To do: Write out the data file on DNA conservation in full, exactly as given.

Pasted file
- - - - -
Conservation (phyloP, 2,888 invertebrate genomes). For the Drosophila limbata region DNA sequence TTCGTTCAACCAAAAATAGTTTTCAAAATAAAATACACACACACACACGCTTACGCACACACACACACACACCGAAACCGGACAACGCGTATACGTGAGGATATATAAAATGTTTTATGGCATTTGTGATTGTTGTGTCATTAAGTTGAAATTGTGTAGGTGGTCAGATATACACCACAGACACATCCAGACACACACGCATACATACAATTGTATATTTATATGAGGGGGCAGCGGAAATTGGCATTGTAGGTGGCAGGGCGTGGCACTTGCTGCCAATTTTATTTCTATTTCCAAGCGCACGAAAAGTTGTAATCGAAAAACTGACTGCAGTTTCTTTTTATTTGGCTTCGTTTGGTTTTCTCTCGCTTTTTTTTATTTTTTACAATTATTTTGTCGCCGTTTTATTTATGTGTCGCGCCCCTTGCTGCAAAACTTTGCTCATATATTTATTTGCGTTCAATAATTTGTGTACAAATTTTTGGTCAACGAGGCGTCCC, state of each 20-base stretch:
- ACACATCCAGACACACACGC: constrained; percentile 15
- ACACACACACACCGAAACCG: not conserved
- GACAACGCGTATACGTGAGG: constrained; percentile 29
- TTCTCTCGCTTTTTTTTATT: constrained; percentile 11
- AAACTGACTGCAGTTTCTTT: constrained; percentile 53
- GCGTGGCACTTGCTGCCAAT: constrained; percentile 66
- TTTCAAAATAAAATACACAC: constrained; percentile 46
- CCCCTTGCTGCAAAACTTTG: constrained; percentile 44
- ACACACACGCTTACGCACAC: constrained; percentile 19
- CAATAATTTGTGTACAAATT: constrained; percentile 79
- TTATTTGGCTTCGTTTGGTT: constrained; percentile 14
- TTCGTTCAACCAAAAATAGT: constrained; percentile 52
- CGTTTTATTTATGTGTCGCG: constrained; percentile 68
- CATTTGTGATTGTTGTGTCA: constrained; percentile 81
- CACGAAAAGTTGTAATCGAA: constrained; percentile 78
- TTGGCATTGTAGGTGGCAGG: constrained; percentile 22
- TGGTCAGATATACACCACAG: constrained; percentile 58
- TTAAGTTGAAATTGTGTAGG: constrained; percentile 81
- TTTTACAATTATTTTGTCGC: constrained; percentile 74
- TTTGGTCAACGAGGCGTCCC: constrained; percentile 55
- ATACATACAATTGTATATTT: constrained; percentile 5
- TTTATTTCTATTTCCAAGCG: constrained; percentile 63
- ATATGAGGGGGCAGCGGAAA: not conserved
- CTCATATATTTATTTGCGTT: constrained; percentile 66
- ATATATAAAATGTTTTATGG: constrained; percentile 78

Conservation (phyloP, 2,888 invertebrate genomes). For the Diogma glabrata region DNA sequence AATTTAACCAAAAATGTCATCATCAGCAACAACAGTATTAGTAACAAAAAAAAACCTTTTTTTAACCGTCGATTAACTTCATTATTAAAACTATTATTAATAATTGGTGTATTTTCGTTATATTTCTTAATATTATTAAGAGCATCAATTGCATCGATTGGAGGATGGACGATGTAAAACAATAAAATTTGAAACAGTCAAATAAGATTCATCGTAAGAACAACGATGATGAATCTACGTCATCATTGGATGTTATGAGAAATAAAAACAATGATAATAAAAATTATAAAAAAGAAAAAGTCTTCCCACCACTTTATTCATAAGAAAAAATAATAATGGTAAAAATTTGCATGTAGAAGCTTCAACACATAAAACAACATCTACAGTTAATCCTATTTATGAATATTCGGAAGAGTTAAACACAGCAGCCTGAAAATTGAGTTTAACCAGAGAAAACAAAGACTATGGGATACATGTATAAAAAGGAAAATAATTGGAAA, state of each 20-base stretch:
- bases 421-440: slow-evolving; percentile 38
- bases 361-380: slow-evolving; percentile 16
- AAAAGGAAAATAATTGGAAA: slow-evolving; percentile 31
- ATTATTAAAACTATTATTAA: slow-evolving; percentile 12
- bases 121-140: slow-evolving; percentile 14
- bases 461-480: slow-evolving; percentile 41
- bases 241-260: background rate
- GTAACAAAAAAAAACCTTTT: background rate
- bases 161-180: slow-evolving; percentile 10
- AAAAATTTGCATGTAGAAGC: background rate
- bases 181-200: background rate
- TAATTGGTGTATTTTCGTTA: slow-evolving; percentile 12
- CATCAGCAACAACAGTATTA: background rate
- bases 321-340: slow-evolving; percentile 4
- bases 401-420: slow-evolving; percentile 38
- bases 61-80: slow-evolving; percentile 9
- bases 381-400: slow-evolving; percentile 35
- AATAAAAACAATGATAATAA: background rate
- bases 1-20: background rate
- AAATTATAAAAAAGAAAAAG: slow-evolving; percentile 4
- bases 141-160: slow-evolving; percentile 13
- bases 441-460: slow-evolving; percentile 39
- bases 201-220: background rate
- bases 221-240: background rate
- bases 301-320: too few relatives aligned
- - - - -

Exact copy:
Conservation (phyloP, 2,888 invertebrate genomes). For the Drosophila limbata region DNA sequence TTCGTTCAACCAAAAATAGTTTTCAAAATAAAATACACACACACACACGCTTACGCACACACACACACACACCGAAACCGGACAACGCGTATACGTGAGGATATATAAAATGTTTTATGGCATTTGTGATTGTTGTGTCATTAAGTTGAAATTGTGTAGGTGGTCAGATATACACCACAGACACATCCAGACACACACGCATACATACAATTGTATATTTATATGAGGGGGCAGCGGAAATTGGCATTGTAGGTGGCAGGGCGTGGCACTTGCTGCCAATTTTATTTCTATTTCCAAGCGCACGAAAAGTTGTAATCGAAAAACTGACTGCAGTTTCTTTTTATTTGGCTTCGTTTGGTTTTCTCTCGCTTTTTTTTATTTTTTACAATTATTTTGTCGCCGTTTTATTTATGTGTCGCGCCCCTTGCTGCAAAACTTTGCTCATATATTTATTTGCGTTCAATAATTTGTGTACAAATTTTTGGTCAACGAGGCGTCCC, state of each 20-base stretch:
- ACACATCCAGACACACACGC: constrained; percentile 15
- ACACACACACACCGAAACCG: not conserved
- GACAACGCGTATACGTGAGG: constrained; percentile 29
- TTCTCTCGCTTTTTTTTATT: constrained; percentile 11
- AAACTGACTGCAGTTTCTTT: constrained; percentile 53
- GCGTGGCACTTGCTGCCAAT: constrained; percentile 66
- TTTCAAAATAAAATACACAC: constrained; percentile 46
- CCCCTTGCTGCAAAACTTTG: constrained; percentile 44
- ACACACACGCTTACGCACAC: constrained; percentile 19
- CAATAATTTGTGTACAAATT: constrained; percentile 79
- TTATTTGGCTTCGTTTGGTT: constrained; percentile 14
- TTCGTTCAACCAAAAATAGT: constrained; percentile 52
- CGTTTTATTTATGTGTCGCG: constrained; percentile 68
- CATTTGTGATTGTTGTGTCA: constrained; percentile 81
- CACGAAAAGTTGTAATCGAA: constrained; percentile 78
- TTGGCATTGTAGGTGGCAGG: constrained; percentile 22
- TGGTCAGATATACACCACAG: constrained; percentile 58
- TTAAGTTGAAATTGTGTAGG: constrained; percentile 81
- TTTTACAATTATTTTGTCGC: constrained; percentile 74
- TTTGGTCAACGAGGCGTCCC: constrained; percentile 55
- ATACATACAATTGTATATTT: constrained; percentile 5
- TTTATTTCTATTTCCAAGCG: constrained; percentile 63
- ATATGAGGGGGCAGCGGAAA: not conserved
- CTCATATATTTATTTGCGTT: constrained; percentile 66
- ATATATAAAATGTTTTATGG: constrained; percentile 78

Conservation (phyloP, 2,888 invertebrate genomes). For the Diogma glabrata region DNA sequence AATTTAACCAAAAATGTCATCATCAGCAACAACAGTATTAGTAACAAAAAAAAACCTTTTTTTAACCGTCGATTAACTTCATTATTAAAACTATTATTAATAATTGGTGTATTTTCGTTATATTTCTTAATATTATTAAGAGCATCAATTGCATCGATTGGAGGATGGACGATGTAAAACAATAAAATTTGAAACAGTCAAATAAGATTCATCGTAAGAACAACGATGATGAATCTACGTCATCATTGGATGTTATGAGAAATAAAAACAATGATAATAAAAATTATAAAAAAGAAAAAGTCTTCCCACCACTTTATTCATAAGAAAAAATAATAATGGTAAAAATTTGCATGTAGAAGCTTCAACACATAAAACAACATCTACAGTTAATCCTATTTATGAATATTCGGAAGAGTTAAACACAGCAGCCTGAAAATTGAGTTTAACCAGAGAAAACAAAGACTATGGGATACATGTATAAAAAGGAAAATAATTGGAAA, state of each 20-base stretch:
- bases 421-440: slow-evolving; percentile 38
- bases 361-380: slow-evolving; percentile 16
- AAAAGGAAAATAATTGGAAA: slow-evolving; percentile 31
- ATTATTAAAACTATTATTAA: slow-evolving; percentile 12
- bases 121-140: slow-evolving; percentile 14
- bases 461-480: slow-evolving; percentile 41
- bases 241-260: background rate
- GTAACAAAAAAAAACCTTTT: background rate
- bases 161-180: slow-evolving; percentile 10
- AAAAATTTGCATGTAGAAGC: background rate
- bases 181-200: background rate
- TAATTGGTGTATTTTCGTTA: slow-evolving; percentile 12
- CATCAGCAACAACAGTATTA: background rate
- bases 321-340: slow-evolving; percentile 4
- bases 401-420: slow-evolving; percentile 38
- bases 61-80: slow-evolving; percentile 9
- bases 381-400: slow-evolving; percentile 35
- AATAAAAACAATGATAATAA: background rate
- bases 1-20: background rate
- AAATTATAAAAAAGAAAAAG: slow-evolving; percentile 4
- bases 141-160: slow-evolving; percentile 13
- bases 441-460: slow-evolving; percentile 39
- bases 201-220: background rate
- bases 221-240: background rate
- bases 301-320: too few relatives aligned